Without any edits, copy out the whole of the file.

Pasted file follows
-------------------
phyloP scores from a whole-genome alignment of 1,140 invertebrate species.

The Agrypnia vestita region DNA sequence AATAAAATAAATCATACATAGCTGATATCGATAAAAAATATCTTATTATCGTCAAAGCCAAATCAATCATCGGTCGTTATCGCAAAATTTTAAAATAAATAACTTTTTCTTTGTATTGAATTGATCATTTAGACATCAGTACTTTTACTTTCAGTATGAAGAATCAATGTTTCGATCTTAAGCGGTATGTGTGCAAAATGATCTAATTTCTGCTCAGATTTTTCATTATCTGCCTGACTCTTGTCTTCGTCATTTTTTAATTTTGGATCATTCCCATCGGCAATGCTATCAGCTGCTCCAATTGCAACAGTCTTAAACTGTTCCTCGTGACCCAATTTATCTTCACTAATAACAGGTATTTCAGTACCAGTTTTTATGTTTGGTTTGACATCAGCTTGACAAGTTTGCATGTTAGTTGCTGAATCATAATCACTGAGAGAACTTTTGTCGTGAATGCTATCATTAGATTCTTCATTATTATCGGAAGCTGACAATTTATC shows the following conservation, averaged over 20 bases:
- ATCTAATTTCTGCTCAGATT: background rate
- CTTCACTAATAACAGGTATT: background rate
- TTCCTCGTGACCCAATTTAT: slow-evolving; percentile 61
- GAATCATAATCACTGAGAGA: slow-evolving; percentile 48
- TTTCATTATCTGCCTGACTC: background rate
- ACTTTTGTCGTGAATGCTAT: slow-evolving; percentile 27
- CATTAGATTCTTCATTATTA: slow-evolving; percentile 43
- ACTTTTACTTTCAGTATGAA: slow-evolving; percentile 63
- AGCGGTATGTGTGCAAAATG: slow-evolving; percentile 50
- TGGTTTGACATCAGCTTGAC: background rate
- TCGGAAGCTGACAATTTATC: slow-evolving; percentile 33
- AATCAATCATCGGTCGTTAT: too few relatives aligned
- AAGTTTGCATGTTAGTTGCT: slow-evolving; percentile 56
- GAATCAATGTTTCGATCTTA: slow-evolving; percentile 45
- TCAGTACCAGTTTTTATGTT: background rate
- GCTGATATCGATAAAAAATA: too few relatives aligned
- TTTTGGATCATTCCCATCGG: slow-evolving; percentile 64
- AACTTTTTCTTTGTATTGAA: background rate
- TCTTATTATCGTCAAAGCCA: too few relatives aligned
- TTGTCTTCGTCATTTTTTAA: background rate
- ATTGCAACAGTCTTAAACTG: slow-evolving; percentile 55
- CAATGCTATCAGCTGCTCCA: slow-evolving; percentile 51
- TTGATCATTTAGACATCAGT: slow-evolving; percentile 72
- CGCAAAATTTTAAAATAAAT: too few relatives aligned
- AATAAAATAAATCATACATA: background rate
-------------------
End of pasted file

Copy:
phyloP scores from a whole-genome alignment of 1,140 invertebrate species.

The Agrypnia vestita region DNA sequence AATAAAATAAATCATACATAGCTGATATCGATAAAAAATATCTTATTATCGTCAAAGCCAAATCAATCATCGGTCGTTATCGCAAAATTTTAAAATAAATAACTTTTTCTTTGTATTGAATTGATCATTTAGACATCAGTACTTTTACTTTCAGTATGAAGAATCAATGTTTCGATCTTAAGCGGTATGTGTGCAAAATGATCTAATTTCTGCTCAGATTTTTCATTATCTGCCTGACTCTTGTCTTCGTCATTTTTTAATTTTGGATCATTCCCATCGGCAATGCTATCAGCTGCTCCAATTGCAACAGTCTTAAACTGTTCCTCGTGACCCAATTTATCTTCACTAATAACAGGTATTTCAGTACCAGTTTTTATGTTTGGTTTGACATCAGCTTGACAAGTTTGCATGTTAGTTGCTGAATCATAATCACTGAGAGAACTTTTGTCGTGAATGCTATCATTAGATTCTTCATTATTATCGGAAGCTGACAATTTATC shows the following conservation, averaged over 20 bases:
- ATCTAATTTCTGCTCAGATT: background rate
- CTTCACTAATAACAGGTATT: background rate
- TTCCTCGTGACCCAATTTAT: slow-evolving; percentile 61
- GAATCATAATCACTGAGAGA: slow-evolving; percentile 48
- TTTCATTATCTGCCTGACTC: background rate
- ACTTTTGTCGTGAATGCTAT: slow-evolving; percentile 27
- CATTAGATTCTTCATTATTA: slow-evolving; percentile 43
- ACTTTTACTTTCAGTATGAA: slow-evolving; percentile 63
- AGCGGTATGTGTGCAAAATG: slow-evolving; percentile 50
- TGGTTTGACATCAGCTTGAC: background rate
- TCGGAAGCTGACAATTTATC: slow-evolving; percentile 33
- AATCAATCATCGGTCGTTAT: too few relatives aligned
- AAGTTTGCATGTTAGTTGCT: slow-evolving; percentile 56
- GAATCAATGTTTCGATCTTA: slow-evolving; percentile 45
- TCAGTACCAGTTTTTATGTT: background rate
- GCTGATATCGATAAAAAATA: too few relatives aligned
- TTTTGGATCATTCCCATCGG: slow-evolving; percentile 64
- AACTTTTTCTTTGTATTGAA: background rate
- TCTTATTATCGTCAAAGCCA: too few relatives aligned
- TTGTCTTCGTCATTTTTTAA: background rate
- ATTGCAACAGTCTTAAACTG: slow-evolving; percentile 55
- CAATGCTATCAGCTGCTCCA: slow-evolving; percentile 51
- TTGATCATTTAGACATCAGT: slow-evolving; percentile 72
- CGCAAAATTTTAAAATAAAT: too few relatives aligned
- AATAAAATAAATCATACATA: background rate